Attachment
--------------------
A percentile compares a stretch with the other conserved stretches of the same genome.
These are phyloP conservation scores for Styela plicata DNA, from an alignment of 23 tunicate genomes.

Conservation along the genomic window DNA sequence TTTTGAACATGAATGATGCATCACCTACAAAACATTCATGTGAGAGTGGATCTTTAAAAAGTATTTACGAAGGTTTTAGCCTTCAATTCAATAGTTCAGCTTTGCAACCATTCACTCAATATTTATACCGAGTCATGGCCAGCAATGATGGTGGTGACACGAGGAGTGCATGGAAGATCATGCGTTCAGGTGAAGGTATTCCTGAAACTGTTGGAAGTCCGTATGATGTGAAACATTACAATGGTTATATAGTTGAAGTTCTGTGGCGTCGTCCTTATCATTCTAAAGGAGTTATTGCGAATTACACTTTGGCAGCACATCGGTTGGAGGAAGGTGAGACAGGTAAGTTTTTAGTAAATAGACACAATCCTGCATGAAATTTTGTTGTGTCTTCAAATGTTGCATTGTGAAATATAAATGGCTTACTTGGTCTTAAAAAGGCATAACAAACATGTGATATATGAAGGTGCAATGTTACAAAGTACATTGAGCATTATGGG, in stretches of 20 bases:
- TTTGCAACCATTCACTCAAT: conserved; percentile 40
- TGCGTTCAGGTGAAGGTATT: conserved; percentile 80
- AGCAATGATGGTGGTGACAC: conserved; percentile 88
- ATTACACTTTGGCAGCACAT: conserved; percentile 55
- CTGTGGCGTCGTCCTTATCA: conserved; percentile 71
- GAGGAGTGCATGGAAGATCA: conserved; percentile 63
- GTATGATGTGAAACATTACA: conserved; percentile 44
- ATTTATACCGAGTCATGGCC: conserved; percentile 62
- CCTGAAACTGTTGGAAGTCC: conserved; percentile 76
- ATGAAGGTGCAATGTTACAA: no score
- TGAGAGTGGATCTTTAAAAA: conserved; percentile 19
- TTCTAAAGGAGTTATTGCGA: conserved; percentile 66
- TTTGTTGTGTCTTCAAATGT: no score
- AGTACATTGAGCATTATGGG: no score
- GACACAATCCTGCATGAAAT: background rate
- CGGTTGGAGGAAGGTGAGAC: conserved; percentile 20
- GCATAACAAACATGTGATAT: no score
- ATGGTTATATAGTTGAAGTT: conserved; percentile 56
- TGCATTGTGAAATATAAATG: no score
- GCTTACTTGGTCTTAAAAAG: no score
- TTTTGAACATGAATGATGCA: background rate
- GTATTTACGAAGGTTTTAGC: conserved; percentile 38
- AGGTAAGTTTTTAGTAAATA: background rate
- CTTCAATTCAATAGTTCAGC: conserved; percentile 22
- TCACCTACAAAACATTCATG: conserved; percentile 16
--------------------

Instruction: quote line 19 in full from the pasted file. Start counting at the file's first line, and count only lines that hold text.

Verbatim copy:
- CGGTTGGAGGAAGGTGAGAC: conserved; percentile 20